The Timed-Stands test evaluates the maximum number of stand-ups that a subject can perform from a standard armless chair within 30 s [43]. The Timed-Up-and-Go test evaluates the time required for the subject to rise from a standard armless chair, walk towards a line drawn on the floor 3 m away, turn, return, and sit back down again [44]. Patients will perform two maximal attempts of each test, with 2-min recovery periods between sets. Subsequently, patients will perform the handgrip test using a handgrip dynamometer (Takei A5001 Hand Grip Dynamometer, Takei Scientific Instruments Co., Ltd., Tokyo, Japan). The protocol consists of three maximal isometric contractions during 5 s interspersed with 60-s recovery periods. Patients will be instructed to squeeze the dynamometer as hard as possible. The maximum score achieved will be recorded in kilograms [45].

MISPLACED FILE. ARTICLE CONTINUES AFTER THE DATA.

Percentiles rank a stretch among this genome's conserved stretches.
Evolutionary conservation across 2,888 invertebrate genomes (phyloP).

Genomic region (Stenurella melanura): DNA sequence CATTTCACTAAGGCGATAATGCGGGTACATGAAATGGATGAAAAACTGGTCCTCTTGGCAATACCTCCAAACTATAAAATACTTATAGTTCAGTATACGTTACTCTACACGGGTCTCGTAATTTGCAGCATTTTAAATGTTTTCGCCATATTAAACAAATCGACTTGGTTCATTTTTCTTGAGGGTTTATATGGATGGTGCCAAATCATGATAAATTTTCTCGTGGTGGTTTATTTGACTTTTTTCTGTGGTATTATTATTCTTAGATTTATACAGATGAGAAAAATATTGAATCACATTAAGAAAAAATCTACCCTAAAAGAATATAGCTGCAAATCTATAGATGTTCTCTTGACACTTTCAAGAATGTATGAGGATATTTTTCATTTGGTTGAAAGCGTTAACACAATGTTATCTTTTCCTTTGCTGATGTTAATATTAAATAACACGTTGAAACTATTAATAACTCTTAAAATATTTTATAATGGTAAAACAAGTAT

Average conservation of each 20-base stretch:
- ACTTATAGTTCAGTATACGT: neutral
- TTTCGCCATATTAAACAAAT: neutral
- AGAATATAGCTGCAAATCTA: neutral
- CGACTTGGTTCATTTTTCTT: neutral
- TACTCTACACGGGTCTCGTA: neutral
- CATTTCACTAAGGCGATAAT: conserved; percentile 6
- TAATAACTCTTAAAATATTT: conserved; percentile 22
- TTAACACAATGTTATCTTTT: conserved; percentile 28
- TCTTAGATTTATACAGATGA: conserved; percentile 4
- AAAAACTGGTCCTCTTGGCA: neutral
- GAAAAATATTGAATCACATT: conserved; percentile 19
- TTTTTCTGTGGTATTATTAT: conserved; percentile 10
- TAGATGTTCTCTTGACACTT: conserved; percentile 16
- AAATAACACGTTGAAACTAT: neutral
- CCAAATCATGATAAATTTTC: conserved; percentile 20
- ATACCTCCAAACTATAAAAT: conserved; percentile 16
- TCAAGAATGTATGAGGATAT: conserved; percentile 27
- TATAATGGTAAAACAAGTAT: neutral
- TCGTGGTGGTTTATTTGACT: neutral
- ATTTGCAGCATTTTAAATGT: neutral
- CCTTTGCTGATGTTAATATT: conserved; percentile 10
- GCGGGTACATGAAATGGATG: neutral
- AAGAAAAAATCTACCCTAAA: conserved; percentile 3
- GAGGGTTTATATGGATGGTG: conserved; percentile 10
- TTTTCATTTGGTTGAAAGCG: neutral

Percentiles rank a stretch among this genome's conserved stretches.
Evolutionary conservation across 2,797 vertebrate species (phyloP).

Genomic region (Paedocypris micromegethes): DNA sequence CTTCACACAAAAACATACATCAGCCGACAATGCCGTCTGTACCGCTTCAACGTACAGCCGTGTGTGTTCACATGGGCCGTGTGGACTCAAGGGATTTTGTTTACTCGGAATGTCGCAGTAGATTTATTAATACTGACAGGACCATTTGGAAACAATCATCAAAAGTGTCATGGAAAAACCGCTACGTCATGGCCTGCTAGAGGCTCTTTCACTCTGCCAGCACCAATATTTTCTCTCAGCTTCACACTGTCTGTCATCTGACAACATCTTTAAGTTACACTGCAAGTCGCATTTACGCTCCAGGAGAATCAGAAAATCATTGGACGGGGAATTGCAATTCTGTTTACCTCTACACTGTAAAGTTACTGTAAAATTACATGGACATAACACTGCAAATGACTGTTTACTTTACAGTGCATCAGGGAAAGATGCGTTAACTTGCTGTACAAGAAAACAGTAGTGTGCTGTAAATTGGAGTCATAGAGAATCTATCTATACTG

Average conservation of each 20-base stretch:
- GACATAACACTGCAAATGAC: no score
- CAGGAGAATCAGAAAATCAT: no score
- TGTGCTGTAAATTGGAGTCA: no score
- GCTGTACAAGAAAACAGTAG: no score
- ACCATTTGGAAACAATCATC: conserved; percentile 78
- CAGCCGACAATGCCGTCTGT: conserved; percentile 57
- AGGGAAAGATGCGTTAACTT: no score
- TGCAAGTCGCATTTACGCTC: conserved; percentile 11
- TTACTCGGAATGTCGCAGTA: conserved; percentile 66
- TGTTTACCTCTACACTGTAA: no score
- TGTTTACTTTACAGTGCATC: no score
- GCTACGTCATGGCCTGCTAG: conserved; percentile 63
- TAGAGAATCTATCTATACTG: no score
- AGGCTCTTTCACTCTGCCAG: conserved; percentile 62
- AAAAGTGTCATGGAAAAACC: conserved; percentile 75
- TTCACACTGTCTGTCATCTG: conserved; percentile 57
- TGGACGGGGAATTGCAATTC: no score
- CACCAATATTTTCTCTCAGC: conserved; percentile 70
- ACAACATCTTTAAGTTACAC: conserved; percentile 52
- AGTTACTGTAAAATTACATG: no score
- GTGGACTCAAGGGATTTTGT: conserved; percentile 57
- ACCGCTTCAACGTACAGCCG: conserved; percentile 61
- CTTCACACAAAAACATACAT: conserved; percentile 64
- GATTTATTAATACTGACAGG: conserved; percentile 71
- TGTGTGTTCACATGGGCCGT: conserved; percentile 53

Blood pressure

Blood pressure will be measured by the auscultatory technique using a non-mercury sphygmomanometer [46]. All measurements will be taken in the same arm by a trained evaluator.